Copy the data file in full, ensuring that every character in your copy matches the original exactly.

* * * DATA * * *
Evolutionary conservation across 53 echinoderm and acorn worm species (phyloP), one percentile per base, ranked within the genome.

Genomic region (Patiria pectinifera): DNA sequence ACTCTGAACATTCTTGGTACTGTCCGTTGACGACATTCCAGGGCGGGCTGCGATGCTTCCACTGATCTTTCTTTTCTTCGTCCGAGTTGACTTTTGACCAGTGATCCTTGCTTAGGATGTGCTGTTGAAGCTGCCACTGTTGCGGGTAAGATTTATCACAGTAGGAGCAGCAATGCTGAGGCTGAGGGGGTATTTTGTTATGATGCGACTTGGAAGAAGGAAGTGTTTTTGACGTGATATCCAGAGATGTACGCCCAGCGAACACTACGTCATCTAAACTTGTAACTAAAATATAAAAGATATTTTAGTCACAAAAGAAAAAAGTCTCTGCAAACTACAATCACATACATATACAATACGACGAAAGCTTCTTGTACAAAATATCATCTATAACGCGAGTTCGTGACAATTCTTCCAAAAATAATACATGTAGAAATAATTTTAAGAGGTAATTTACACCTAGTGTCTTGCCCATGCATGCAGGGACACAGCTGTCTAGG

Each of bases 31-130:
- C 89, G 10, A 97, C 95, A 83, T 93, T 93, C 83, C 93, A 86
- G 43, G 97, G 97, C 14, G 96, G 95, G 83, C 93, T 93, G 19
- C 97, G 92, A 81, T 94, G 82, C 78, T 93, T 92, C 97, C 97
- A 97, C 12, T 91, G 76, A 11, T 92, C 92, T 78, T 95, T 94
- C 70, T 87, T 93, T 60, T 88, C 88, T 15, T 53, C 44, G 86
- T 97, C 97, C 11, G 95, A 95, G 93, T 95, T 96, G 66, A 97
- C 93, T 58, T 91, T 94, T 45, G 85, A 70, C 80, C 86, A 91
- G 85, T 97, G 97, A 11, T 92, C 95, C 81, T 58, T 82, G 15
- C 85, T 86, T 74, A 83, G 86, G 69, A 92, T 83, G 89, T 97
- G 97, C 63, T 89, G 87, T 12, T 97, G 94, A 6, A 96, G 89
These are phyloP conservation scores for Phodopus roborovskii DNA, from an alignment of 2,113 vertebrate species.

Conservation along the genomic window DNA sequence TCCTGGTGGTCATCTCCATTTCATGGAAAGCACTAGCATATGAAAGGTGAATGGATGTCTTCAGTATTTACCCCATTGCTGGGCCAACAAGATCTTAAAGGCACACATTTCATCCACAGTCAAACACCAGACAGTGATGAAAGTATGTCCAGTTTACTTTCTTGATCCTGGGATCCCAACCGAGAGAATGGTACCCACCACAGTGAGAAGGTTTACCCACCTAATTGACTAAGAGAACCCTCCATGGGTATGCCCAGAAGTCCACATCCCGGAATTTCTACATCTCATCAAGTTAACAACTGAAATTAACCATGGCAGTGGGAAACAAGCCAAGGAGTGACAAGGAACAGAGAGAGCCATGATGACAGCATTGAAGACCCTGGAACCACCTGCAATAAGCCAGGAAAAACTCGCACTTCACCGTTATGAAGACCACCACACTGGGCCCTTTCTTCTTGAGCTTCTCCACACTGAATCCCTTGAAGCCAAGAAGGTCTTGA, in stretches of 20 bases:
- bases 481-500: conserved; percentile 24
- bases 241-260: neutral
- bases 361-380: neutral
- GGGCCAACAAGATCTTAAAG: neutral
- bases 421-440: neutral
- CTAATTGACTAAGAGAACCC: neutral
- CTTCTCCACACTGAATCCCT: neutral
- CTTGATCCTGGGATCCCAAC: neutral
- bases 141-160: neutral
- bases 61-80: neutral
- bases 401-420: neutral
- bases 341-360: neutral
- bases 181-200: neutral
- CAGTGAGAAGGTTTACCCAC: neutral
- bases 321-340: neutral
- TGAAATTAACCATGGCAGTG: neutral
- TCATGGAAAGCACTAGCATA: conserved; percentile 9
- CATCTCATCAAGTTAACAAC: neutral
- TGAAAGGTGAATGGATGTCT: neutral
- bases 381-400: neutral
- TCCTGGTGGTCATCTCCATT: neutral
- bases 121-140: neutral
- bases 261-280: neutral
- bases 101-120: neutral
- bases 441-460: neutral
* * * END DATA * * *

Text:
Evolutionary conservation across 53 echinoderm and acorn worm species (phyloP), one percentile per base, ranked within the genome.

Genomic region (Patiria pectinifera): DNA sequence ACTCTGAACATTCTTGGTACTGTCCGTTGACGACATTCCAGGGCGGGCTGCGATGCTTCCACTGATCTTTCTTTTCTTCGTCCGAGTTGACTTTTGACCAGTGATCCTTGCTTAGGATGTGCTGTTGAAGCTGCCACTGTTGCGGGTAAGATTTATCACAGTAGGAGCAGCAATGCTGAGGCTGAGGGGGTATTTTGTTATGATGCGACTTGGAAGAAGGAAGTGTTTTTGACGTGATATCCAGAGATGTACGCCCAGCGAACACTACGTCATCTAAACTTGTAACTAAAATATAAAAGATATTTTAGTCACAAAAGAAAAAAGTCTCTGCAAACTACAATCACATACATATACAATACGACGAAAGCTTCTTGTACAAAATATCATCTATAACGCGAGTTCGTGACAATTCTTCCAAAAATAATACATGTAGAAATAATTTTAAGAGGTAATTTACACCTAGTGTCTTGCCCATGCATGCAGGGACACAGCTGTCTAGG

Each of bases 31-130:
- C 89, G 10, A 97, C 95, A 83, T 93, T 93, C 83, C 93, A 86
- G 43, G 97, G 97, C 14, G 96, G 95, G 83, C 93, T 93, G 19
- C 97, G 92, A 81, T 94, G 82, C 78, T 93, T 92, C 97, C 97
- A 97, C 12, T 91, G 76, A 11, T 92, C 92, T 78, T 95, T 94
- C 70, T 87, T 93, T 60, T 88, C 88, T 15, T 53, C 44, G 86
- T 97, C 97, C 11, G 95, A 95, G 93, T 95, T 96, G 66, A 97
- C 93, T 58, T 91, T 94, T 45, G 85, A 70, C 80, C 86, A 91
- G 85, T 97, G 97, A 11, T 92, C 95, C 81, T 58, T 82, G 15
- C 85, T 86, T 74, A 83, G 86, G 69, A 92, T 83, G 89, T 97
- G 97, C 63, T 89, G 87, T 12, T 97, G 94, A 6, A 96, G 89
These are phyloP conservation scores for Phodopus roborovskii DNA, from an alignment of 2,113 vertebrate species.

Conservation along the genomic window DNA sequence TCCTGGTGGTCATCTCCATTTCATGGAAAGCACTAGCATATGAAAGGTGAATGGATGTCTTCAGTATTTACCCCATTGCTGGGCCAACAAGATCTTAAAGGCACACATTTCATCCACAGTCAAACACCAGACAGTGATGAAAGTATGTCCAGTTTACTTTCTTGATCCTGGGATCCCAACCGAGAGAATGGTACCCACCACAGTGAGAAGGTTTACCCACCTAATTGACTAAGAGAACCCTCCATGGGTATGCCCAGAAGTCCACATCCCGGAATTTCTACATCTCATCAAGTTAACAACTGAAATTAACCATGGCAGTGGGAAACAAGCCAAGGAGTGACAAGGAACAGAGAGAGCCATGATGACAGCATTGAAGACCCTGGAACCACCTGCAATAAGCCAGGAAAAACTCGCACTTCACCGTTATGAAGACCACCACACTGGGCCCTTTCTTCTTGAGCTTCTCCACACTGAATCCCTTGAAGCCAAGAAGGTCTTGA, in stretches of 20 bases:
- bases 481-500: conserved; percentile 24
- bases 241-260: neutral
- bases 361-380: neutral
- GGGCCAACAAGATCTTAAAG: neutral
- bases 421-440: neutral
- CTAATTGACTAAGAGAACCC: neutral
- CTTCTCCACACTGAATCCCT: neutral
- CTTGATCCTGGGATCCCAAC: neutral
- bases 141-160: neutral
- bases 61-80: neutral
- bases 401-420: neutral
- bases 341-360: neutral
- bases 181-200: neutral
- CAGTGAGAAGGTTTACCCAC: neutral
- bases 321-340: neutral
- TGAAATTAACCATGGCAGTG: neutral
- TCATGGAAAGCACTAGCATA: conserved; percentile 9
- CATCTCATCAAGTTAACAAC: neutral
- TGAAAGGTGAATGGATGTCT: neutral
- bases 381-400: neutral
- TCCTGGTGGTCATCTCCATT: neutral
- bases 121-140: neutral
- bases 261-280: neutral
- bases 101-120: neutral
- bases 441-460: neutral